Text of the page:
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Aerospace Isentropic efficiency vs polytropic efficiency of a gas turbine

  1. Dec 18, 2009 #1
    definition wise i got the difference between these two efficiencies.

    but in practice how does these two differ?

    i was refering to this book:
    Jet propulsion: a simple guide to the aerodynamics and thermodynamic design ... By N. A. Cumpsty

    he has mentioned this:

    "using polytropic efficiency makes algebra easier, but it also removes a bias in the isentropic efficiency when comparing machines of different pressure ratios"

    can anyone please explain me in a much better way how these two efficiencies work in real practice and how they are different coz still m totally confused?
  2. jcsd
  3. Dec 20, 2009 #2
    When you look at a turbine's http://en.wikipedia.org/wiki/Compressor_map" [Broken], you'll notice it's depicted in terms of various throttle settings ranging from ground idle to climb, and with mass flow rate depicted along the x-axis while the pressure ratio is depicted along the y-axis.

    In the upper-right of the graphic, you'll notice a subplot labeled "isentropic efficiency."

    I take it you've heard of http://www.wikipedia.org" [Broken]...

    The http://en.wikipedia.org/wiki/Isentropic_process" [Broken] is one in which the entropy of the system remains constant. For axial-flow turbines, this means the engine system is neither gaining nor loosing energy, and whereby the sum total energies of all inputs equals that of the outputs. It also requires the energy to be at a constant rpm.

    Since jet engines are designed primarily to operate at their greatest efficiencies at cruise altitude, it's appropriate to begin with isentropic maps and work from there.

    The http://en.wikipedia.org/wiki/Polytropic_process" [Broken] is used for systems which obey the ideal gas law. While it applies to all ideal thermodynamic cycles, including the famous Carnot cycle, jet engine thermodynamic systems are not quite "ideal."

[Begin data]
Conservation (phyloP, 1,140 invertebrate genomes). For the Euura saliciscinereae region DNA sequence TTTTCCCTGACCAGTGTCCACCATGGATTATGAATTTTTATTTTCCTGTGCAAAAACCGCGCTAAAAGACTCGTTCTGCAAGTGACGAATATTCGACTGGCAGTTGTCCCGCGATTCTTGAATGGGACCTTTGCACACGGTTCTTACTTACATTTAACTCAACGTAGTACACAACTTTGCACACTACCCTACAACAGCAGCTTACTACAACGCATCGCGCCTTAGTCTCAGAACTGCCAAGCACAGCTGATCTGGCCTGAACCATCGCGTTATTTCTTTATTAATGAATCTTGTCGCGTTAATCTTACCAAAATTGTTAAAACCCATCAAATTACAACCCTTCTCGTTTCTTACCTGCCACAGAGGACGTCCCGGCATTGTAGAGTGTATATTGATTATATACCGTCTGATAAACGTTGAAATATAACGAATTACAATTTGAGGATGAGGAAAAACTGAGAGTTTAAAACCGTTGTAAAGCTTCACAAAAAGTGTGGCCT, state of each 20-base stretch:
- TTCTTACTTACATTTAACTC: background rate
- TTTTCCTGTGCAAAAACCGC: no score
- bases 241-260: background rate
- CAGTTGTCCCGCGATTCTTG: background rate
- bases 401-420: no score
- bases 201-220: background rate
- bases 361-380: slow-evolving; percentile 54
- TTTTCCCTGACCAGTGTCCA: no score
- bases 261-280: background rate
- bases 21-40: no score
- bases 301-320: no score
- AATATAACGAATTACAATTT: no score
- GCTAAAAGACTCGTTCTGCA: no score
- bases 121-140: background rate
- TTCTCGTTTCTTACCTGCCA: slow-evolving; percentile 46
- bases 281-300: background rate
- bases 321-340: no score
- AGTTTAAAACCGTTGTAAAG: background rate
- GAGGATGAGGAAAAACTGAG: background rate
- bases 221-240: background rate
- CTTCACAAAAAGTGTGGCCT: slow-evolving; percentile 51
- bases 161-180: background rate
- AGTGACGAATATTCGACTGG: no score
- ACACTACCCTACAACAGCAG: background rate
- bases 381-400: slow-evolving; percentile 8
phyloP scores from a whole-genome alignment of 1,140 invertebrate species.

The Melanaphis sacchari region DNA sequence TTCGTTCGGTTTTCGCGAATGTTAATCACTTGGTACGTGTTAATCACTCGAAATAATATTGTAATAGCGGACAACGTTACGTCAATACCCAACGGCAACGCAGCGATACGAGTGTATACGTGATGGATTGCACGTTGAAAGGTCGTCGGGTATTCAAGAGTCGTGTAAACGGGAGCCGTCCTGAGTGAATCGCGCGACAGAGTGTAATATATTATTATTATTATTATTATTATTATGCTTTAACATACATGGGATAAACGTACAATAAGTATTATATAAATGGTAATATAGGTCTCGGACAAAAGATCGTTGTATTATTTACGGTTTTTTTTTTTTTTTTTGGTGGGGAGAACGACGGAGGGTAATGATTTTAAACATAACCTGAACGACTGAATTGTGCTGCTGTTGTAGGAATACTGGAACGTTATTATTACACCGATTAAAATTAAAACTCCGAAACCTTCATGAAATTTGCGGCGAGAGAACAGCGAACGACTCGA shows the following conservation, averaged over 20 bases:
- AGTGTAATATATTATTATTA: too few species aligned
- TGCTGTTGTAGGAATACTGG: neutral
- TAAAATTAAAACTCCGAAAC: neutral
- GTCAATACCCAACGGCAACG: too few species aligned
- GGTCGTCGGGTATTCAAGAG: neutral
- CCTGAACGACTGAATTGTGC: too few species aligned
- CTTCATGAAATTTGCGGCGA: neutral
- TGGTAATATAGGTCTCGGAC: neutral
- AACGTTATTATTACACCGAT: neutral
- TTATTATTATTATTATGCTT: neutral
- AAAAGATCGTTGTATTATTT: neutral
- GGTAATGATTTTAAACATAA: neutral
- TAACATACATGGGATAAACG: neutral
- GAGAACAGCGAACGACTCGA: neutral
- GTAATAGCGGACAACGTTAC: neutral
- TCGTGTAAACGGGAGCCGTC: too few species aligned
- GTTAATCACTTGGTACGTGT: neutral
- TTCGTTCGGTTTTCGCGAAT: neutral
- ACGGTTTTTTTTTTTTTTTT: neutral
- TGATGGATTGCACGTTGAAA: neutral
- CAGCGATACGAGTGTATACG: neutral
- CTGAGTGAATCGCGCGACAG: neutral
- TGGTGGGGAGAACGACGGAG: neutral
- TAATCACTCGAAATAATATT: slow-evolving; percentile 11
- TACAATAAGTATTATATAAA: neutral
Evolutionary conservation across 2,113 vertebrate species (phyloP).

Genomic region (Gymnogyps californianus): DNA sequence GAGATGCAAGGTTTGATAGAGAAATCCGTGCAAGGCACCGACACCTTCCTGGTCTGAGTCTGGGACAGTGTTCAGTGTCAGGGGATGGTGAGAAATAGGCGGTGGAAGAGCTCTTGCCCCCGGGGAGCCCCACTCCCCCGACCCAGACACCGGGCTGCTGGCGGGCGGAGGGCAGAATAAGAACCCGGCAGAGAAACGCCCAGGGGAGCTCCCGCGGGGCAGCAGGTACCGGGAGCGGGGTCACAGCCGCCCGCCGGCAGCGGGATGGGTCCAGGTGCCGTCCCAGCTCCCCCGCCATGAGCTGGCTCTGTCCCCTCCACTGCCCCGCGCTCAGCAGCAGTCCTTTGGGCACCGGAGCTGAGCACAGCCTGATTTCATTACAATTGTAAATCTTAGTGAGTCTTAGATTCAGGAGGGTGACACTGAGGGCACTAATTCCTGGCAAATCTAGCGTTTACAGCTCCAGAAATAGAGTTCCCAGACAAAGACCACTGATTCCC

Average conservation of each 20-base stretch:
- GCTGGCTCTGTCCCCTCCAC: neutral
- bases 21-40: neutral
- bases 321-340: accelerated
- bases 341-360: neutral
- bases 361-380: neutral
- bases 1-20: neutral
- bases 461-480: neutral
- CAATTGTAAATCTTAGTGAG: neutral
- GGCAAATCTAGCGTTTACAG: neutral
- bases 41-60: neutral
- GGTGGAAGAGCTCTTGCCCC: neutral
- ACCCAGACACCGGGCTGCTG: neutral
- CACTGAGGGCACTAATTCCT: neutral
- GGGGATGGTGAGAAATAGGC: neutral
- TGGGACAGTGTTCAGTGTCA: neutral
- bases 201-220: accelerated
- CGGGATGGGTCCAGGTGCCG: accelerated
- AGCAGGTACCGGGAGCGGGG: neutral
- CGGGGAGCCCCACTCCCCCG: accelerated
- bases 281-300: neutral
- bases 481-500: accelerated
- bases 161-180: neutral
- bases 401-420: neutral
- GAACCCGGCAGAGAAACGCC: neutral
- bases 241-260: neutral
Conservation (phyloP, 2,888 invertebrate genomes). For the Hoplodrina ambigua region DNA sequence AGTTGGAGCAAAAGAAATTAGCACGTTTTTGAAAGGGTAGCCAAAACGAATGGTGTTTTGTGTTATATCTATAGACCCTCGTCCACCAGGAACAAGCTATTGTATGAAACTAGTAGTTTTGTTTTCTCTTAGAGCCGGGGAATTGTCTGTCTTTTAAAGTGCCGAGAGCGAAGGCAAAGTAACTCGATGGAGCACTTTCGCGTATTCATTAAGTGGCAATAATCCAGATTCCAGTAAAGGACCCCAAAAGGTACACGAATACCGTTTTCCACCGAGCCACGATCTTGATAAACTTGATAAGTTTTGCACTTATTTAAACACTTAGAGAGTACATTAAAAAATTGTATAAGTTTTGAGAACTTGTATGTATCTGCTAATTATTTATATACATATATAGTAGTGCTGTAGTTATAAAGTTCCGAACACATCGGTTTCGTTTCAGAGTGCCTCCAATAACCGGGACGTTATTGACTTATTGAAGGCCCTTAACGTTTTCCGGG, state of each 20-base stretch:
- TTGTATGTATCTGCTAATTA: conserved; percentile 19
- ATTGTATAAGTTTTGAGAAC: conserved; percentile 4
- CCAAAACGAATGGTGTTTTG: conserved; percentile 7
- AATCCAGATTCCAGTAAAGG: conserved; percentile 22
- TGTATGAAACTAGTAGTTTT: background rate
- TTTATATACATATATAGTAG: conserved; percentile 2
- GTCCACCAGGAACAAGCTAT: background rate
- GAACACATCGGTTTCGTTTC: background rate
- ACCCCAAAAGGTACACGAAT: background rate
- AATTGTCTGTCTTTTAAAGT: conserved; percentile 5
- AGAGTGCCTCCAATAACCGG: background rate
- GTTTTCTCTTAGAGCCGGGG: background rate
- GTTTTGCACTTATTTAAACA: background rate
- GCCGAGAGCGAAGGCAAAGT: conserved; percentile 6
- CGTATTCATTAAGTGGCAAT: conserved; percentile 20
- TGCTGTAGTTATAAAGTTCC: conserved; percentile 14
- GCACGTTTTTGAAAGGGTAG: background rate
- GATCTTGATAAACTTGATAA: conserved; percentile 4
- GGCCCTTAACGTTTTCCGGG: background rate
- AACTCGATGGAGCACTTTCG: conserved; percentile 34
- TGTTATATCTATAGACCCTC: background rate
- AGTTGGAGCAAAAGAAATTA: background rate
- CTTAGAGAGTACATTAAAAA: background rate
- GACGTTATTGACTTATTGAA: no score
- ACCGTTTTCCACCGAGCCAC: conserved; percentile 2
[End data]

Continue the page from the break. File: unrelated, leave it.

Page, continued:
The compressor stages do not follow the adiabatic process, either, as successive compressor stages are warmer due to previously compressed air, and they've passed some of that heat to the vanes, which further heat incoming air. So it's not truly adiabatic, which requires that no heat is transferred to/from the working fluid. Clearly, the combustion stage is not adiabatic.
    Last edited by a moderator: May 4, 2017
  4. Dec 24, 2009 #3
    thanks mugaliens for the reply.

    i dont have a textbook in which i could find out how things work at the design stage.

    can you briefly explain me how a compressor is designed?

    and suppose if we are at a compressor test facility, with a compressor mounted on a test rig.

    so if we want to determine these efficiencies (polytropic and isentropic), how do we do that?
    like how the parameters (like pressure ratio, mass flow, temperature ratio etc) are varied and stuff?
  5. Dec 26, 2009 #4
    If you have $25 to spare, buy https://www.amazon.com/dp/1853108340/?tag=pfamazon01-20: Fundamentals of Theory, Design and Operation.

    It's 236 pages will cover the design basics. More advanced texts begin around $100, and your local university aerospace professor should be able to guide you in the right direction.

    If you want a basic non-technical approach, https://www.amazon.com/dp/1852606185/?tag=pfamazon01-20.

    If you want a more detailed, and military, but still conceptual approach, https://www.amazon.com/dp/1423552660/?tag=pfamazon01-20.

    * If you want a fairly realistic, 500+ page hands-on approach to designing a jet engine from RFP to delivery, https://www.amazon.com/dp/1563475383/?tag=pfamazon01-20.

    ** If you want an aerospace engineering text on the mechanics and thermodynamics of propulsion (both jets and rockets), https://www.amazon.com/dp/0201146592/?tag=pfamazon01-20.
    Last edited by a moderator: Apr 24, 2017
  6. Dec 28, 2009 #5
    all right. i'll buy one.

    hey but i have this one thing to ask:

    like in flight condition, at some altitude, suppose if we want to increase the mass flow rate of air, what do we do? like on what parameters does it depend on?

    is it done only by increasing the engine RPM?
    Last edited: Dec 28, 2009
  7. Dec 29, 2009 #6
    Engines are optimized for efficiency at cruise altitude, with a little extra oomph built in for climb to that altitude. It's that extra oomph which pilots use to go faster than planned, but doing so uses more fuel, so the only time they're authorized to do so is if passengers missing connecting flights would prove more expensive to the airlines than the cost of the extra fuel used.

    To increase the mass flow rate, simply advance the throttles. This introduces more fuel, which adds more energy to the system, resulting in greater rpm, and greater thrust.

    As I said, however, there's a limit, as engines are bordering on stall for max efficiency, anyway, so there's not a lot of room for additional thrust.
  8. Dec 29, 2009 #7
    okay. i got it.
    thanks mugaliens
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